• Mounting ISO files from the command-line

    With some recent birthdays, we’ve acquired some computer games for the kids to play.

    The titles include:

    • Arthur’s Wilderness Rescue
    • Arthur’s Sand Castle Content
    • Arthur’s Pet Chase
    • Discovering Dinosaurs
    • Phonics 1 for beginners

    Even though these games are quite engaging and the kids really seem to like them, it’s amazing at how clumsy some of these applications are to get installed in a ‘safe’ way.

    I install them myself, and then set up shortcuts so that the kids can log in using their username. I am an admin on our home pc, but the other accounts are just regular users.

    The games expect to run as Administrator (eg. the “Arthur” titles try and write the saved games back to the Program File installed directory (instead of in the user’s profile). As a consequence, I had to fire up cacls.exe to grant Everyone permission to write to this folder.

    They also seem to assume you have a VGA monitor - when they try and change the resolution it doesn’t always look that good on a LCD display.

    They also often require the CD to be in the CD-ROM drive. I find this particularly annoying. The installation should allow me to install everything from the drive onto the hard disk so you don’t need to be swapping CD’s.

    I’m trying to work around this by generating an ISO image of the CD using ISO Recorder, and then mounting and unmounting the image when you want to run the game.

    I found FileDisk - a Windows driver and command-line tool to mount and unmount ISO files. I then created a small batch file that I thought should do the job:

    `

    @echo off

    REM mount cd “C:\bin\filedisk.exe” /mount 1 “c:\Install\ISO\ArthurWildernessRescue.iso” /cd e:

    cd “C:\Program Files\The Learning Company\Arthur’s Wilderness Rescue\Launcher”

    REM run “C:\Program Files\The Learning Company\Arthur’s Wilderness Rescue\Launcher\TLCLauncher.exe”

    `

    REM unmount "C:\bin\filedisk.exe" /umount e:

    I then tried this out with one of the non-admin logins, but sadly it fails with an “access denied” error. It appears that filedisk is using one of the Win32 API calls assuming the current user is an Administrator too.

    Filedisk does include source code, so it might be possible to fix this, but I’m guessing it might take a bit of time to figure it out.

    Taking “Arthur’s Wilderness Rescue” as an example, I looked closer at what files it had left on the CD, and it didn’t appear to be many at all!

    I located a file “salstartup.xml” and noticed that it was pointing to a file on the CD, so I copied this file onto the hard disk and updated the XML file and it appears that it all works now without the CD being in the drive.

  • DisplayFusion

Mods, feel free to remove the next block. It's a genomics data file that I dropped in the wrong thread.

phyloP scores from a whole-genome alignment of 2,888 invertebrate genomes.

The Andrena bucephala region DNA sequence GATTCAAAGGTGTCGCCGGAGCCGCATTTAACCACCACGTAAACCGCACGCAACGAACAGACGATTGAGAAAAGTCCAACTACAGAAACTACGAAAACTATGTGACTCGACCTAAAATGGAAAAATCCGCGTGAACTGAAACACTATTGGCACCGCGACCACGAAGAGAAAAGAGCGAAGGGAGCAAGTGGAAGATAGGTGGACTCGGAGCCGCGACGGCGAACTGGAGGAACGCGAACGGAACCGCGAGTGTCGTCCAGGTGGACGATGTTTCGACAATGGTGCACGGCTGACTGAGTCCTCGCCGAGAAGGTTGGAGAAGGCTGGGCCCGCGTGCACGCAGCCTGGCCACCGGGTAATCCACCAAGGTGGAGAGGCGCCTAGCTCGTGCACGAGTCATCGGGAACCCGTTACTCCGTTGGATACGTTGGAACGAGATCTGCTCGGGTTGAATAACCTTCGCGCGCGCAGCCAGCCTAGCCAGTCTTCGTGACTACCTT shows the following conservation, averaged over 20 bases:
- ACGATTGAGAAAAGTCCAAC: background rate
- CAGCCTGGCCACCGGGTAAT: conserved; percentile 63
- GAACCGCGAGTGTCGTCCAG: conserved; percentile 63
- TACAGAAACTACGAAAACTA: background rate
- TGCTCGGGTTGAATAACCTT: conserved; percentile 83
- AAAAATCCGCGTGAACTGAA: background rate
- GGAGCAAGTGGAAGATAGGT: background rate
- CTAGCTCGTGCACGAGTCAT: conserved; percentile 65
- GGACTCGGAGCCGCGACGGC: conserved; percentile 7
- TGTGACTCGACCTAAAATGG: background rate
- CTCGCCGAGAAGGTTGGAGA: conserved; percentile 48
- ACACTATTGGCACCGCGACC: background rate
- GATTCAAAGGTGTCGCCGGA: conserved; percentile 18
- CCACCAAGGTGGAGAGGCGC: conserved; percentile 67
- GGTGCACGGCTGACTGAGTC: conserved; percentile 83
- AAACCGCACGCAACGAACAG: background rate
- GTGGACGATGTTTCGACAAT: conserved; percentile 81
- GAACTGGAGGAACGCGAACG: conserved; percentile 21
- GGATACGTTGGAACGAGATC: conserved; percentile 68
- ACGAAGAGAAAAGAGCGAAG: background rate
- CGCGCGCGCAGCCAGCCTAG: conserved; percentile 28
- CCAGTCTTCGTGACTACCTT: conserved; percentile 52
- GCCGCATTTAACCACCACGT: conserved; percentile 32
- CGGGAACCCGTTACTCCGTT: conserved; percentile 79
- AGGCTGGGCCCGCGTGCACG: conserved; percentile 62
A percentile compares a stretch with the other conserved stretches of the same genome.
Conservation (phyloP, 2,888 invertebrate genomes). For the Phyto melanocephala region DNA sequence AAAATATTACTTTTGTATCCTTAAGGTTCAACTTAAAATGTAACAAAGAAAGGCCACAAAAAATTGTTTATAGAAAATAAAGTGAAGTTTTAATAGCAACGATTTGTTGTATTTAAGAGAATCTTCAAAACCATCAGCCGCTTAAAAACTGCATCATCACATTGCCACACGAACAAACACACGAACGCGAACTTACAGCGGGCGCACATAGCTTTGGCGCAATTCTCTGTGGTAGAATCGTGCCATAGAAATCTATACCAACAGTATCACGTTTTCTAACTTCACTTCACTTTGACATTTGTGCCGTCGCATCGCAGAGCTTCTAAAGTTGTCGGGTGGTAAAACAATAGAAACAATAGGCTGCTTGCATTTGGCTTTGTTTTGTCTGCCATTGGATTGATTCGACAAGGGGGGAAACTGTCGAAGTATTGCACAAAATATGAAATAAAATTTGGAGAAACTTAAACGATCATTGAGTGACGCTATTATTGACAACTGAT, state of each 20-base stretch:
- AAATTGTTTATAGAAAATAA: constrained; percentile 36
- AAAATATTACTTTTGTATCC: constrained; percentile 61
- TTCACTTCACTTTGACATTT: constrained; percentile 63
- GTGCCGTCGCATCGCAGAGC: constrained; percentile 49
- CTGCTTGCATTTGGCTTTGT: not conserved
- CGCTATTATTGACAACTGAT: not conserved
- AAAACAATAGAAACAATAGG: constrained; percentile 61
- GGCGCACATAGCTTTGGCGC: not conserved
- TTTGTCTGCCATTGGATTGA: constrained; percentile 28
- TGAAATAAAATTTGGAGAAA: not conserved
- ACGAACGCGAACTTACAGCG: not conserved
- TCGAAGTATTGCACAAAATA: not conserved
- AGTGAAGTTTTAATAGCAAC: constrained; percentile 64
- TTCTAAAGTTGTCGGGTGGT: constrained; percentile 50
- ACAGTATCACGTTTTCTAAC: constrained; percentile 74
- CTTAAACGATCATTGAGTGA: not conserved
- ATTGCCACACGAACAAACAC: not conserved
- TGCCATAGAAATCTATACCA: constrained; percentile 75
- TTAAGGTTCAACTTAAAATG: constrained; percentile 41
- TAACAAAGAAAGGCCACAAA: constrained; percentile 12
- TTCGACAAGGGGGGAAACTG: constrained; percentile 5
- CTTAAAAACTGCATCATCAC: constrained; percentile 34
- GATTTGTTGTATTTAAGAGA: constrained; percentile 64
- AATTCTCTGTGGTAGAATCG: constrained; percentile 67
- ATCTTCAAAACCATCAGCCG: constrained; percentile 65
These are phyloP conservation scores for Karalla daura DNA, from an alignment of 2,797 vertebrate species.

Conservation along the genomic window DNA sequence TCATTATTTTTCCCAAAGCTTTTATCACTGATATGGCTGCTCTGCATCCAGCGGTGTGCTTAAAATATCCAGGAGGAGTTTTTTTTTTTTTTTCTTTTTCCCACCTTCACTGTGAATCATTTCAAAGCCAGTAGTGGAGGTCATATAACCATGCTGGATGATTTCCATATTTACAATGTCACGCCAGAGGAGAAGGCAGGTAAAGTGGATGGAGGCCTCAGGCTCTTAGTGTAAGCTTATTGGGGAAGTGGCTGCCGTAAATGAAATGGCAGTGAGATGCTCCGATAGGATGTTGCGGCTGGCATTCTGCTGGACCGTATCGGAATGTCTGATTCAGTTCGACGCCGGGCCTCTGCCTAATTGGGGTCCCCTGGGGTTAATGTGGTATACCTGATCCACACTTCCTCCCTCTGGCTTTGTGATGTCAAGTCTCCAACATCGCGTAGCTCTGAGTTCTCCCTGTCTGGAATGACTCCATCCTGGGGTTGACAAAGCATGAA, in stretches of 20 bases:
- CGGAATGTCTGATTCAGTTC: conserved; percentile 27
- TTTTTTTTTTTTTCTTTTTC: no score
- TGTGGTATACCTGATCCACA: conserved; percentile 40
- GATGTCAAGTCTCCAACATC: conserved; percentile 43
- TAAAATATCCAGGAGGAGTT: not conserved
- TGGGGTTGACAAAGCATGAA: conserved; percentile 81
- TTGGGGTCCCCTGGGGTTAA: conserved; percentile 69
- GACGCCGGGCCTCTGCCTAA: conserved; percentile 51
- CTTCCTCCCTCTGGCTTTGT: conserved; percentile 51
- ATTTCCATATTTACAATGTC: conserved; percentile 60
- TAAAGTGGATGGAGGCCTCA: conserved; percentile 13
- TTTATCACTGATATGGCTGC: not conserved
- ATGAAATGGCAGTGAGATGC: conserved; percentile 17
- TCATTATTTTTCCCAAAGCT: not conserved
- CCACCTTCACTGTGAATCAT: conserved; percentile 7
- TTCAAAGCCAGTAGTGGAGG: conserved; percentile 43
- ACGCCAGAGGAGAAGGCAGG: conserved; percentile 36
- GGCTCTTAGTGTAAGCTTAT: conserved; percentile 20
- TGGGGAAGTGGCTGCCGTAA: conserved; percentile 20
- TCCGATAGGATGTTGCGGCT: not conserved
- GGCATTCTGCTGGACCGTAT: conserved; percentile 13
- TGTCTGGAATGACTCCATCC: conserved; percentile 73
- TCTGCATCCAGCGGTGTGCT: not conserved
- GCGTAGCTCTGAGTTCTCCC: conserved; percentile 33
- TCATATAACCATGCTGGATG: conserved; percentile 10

If you like the multi-monitor desktop wallpaper support provided by UltraMon but can’t afford USD39.95, you could either write your own, or you could check out Binary Fortress Software’s DisplayFusion.

    I trialled UltraMon for 30 days, and I really like the extended task bar that they provide too.

  • Marking deleted rows in a database table

    In one of our applications, there is a requirement that data not be permanently deleted (or at least not initially).

    The original way I implemented this was to add a DELETED bit column to each table, and if that column was set to 1 (true), then I would treat that row as if it didn’t exist.

    This is achieved through ensuring access is via a View that excluded those rows, stored procedures, and also adding an INSTEAD OF DELETE trigger that intercepted regular DELETEs and converted them into UPDATEs to flip the column bit.

    That works pretty well, but I’m trying to weigh it up against the other approach I can think of, which is to have a separate table that only holds the deleted rows.

    eg. if the original table was FRED, then the other table could be named DELETED_FRED (just to be clear what it was for!).

    I’d guess you could still use a trigger to catch any deletes to table FRED, and use them to copy the deleted row over to DELETED_FRED.

    I suspect that the latter approach probably makes it easier to use some kind of ORM framework, as you don’t have to be careful about avoiding the deleted rows.

    The advantage of the former though is that you maintain your referential integrity for all of your data. Because of the relationships of other tables besides FRED, I don’t think I could do this with the DELETED_* tables.

    I’m curious as to what other pros and cons are of these approaches, and whether there is a formal name for this kind of thing?

    There are some resources I have found: